#2 Comment By Bob K. On July 1, 2016 @ 11:14 am

Just as a matter of historical curiosity; what happened to the two bootleggers, Harry Gross and Max Reisman?

#3 Comment By Junior On July 1, 2016 @ 11:15 am

I listen to a lot of old blues from the pre-WW2 era and LOVED this article, Mr. Stooksbury. Thanks for writing it!

I have heard a lot of songs with Jake in the title from that era and always just assumed that it was a liquor but never knew the story behind it. Very interesting.

I also really liked the nod in the article to two of my favorites, Kansas Joe McCoy and Memphis Minnie.

One of my faves from Kansas Joe McCoy, “Well, Well” from 1935:

One of my faves from Memphis Minnie, “I’m A Bad Luck Woman” from 1936:

“Morgan speculated to Dan Baum that “no other incident has inspired as much popular music as the jake-walk epidemic.” Another contender may be the 1927 Mississippi River flood”

Another contender may also be the murder of Billy Lyons by “Stag” Lee Shelton in St. Louis, Missouri on Christmas, 1895.

Below are a couple of my favorite takes on the incident from the pre-war blues era.

The Down Home Boys, “Original Stack O’ Lee Blues” from 1927:

Furry Lewis, “Billy Lyons and Stack O’ Lee” from 1927:

Mississippi John Hurt, “Stack O’ Lee Blues” from 1928:

Although I think that there might be hundreds of versions, including modern ones, of songs inspired by this incident on a Christmas in 1895, I have a feeling that there may be another contender for most-songs-inspired-by-incident that has them all beat which occurred on a Christmas in 0001 when a certain birth inspired a whole genre called Gospel. 🙂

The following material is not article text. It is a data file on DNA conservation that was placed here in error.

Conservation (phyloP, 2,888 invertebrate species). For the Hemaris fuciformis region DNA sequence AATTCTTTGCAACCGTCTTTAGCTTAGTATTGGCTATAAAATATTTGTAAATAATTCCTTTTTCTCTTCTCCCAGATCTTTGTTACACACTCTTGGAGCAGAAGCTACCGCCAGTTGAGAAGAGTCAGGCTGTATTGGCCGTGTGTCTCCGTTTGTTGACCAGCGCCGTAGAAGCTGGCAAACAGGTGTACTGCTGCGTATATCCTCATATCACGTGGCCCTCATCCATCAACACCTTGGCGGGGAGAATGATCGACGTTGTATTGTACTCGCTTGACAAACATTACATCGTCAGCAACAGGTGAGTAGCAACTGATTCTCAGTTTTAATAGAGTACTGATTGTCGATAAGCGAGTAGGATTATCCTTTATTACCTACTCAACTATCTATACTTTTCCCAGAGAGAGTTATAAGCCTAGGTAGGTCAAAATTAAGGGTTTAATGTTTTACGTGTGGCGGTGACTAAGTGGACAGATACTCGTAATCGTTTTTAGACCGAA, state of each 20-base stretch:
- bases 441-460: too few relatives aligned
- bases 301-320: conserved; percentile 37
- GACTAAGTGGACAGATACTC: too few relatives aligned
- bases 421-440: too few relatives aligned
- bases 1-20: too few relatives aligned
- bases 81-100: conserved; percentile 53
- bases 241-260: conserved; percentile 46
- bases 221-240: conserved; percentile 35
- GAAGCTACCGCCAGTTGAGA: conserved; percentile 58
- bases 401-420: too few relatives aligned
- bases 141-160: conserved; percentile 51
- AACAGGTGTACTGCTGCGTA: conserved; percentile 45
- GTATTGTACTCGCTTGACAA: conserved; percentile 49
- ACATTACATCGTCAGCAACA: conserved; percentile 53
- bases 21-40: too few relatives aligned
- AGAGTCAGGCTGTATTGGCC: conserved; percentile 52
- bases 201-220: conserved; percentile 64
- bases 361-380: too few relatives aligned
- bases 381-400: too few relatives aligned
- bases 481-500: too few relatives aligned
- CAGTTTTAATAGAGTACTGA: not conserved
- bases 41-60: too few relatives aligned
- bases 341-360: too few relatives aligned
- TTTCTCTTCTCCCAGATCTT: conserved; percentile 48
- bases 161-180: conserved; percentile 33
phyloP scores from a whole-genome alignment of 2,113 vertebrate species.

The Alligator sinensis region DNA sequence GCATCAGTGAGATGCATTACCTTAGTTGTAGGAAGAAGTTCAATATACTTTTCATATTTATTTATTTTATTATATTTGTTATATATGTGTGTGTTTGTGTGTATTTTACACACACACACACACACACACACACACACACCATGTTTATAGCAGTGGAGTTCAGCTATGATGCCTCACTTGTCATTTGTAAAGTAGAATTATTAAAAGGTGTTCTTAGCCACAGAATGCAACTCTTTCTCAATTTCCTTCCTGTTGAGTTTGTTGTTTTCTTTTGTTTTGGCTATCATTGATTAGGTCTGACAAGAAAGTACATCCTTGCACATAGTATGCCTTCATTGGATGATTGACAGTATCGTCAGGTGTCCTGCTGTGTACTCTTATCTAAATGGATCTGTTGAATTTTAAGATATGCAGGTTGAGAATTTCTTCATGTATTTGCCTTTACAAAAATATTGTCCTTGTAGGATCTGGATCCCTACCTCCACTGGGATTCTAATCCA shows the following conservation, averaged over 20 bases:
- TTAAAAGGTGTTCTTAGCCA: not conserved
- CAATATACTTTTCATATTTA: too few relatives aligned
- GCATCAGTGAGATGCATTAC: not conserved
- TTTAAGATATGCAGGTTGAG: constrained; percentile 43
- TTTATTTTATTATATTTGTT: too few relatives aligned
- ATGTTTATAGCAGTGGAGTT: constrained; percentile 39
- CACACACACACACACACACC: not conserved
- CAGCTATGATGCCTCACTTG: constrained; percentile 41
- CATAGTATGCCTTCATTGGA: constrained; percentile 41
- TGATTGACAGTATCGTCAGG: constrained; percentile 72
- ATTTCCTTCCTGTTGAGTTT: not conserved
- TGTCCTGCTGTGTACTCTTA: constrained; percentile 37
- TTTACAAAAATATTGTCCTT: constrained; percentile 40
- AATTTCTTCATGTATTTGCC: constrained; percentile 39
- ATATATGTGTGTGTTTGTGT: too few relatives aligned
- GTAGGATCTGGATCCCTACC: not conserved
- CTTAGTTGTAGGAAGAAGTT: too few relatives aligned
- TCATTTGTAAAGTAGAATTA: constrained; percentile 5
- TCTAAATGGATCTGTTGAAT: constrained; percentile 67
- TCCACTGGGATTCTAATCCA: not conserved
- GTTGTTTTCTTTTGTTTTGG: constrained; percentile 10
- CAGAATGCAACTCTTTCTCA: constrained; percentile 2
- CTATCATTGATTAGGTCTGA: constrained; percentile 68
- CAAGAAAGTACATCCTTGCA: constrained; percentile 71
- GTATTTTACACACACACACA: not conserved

Thanks again for the great article!

#4 Comment By Fred Bowman On July 1, 2016 @ 11:32 am

As a person who loves old blues & root music, enjoyed reading this article about the “Jake Walk Blues”.

#5 Comment By Chris Travers On July 2, 2016 @ 12:43 pm

For those of us who love the study of folklore this is not at all surprising. The uneducated masses are no less observant than the educated elites and are often moreso. They just express it differently.

We should remember that women knew there was something wrong with the obstetric profession even before Semmelweis did. And medical historian (and big pharma pioneer) Henry Welcome gave a lecture to the AMA in 1912 on the close parallels between 10th century and early 20th century medical literature (particularly Bald’s Leechbook, not generally considered a highly educated book by the day like the Herbarium was, and what was known about medical uses of plants and other substances in the 1910’s).

#6 Comment By Hal Fiore On July 3, 2016 @ 8:59 am

“Jake leg” or “Jack leg” is still an expression in Mississippi, though now that I think of it, I can’t remember the last time I heard it. It usually has the connotation of something cheap, shoddy, or not built to last, or someone who produces such things.

#7 Comment By Bet Mulligan On July 3, 2016 @ 10:54 pm

What a wonderful article! I hope you don’t mind if I share it with a few friends on Facebook.

#8 Comment By Displaced Californian On July 4, 2016 @ 7:46 pm

I loved reading this. The music resulting from Prohibition might very well be the only good to result from that time period.

#9 Comment By Kurt Gayle On July 5, 2016 @ 12:14 pm

@ Hal Fiore: “Jackleg” means just what you say it means, but the word “jackleg” came into use around 1850 and – as far as I can determine — has no connection with the term “jake leg.”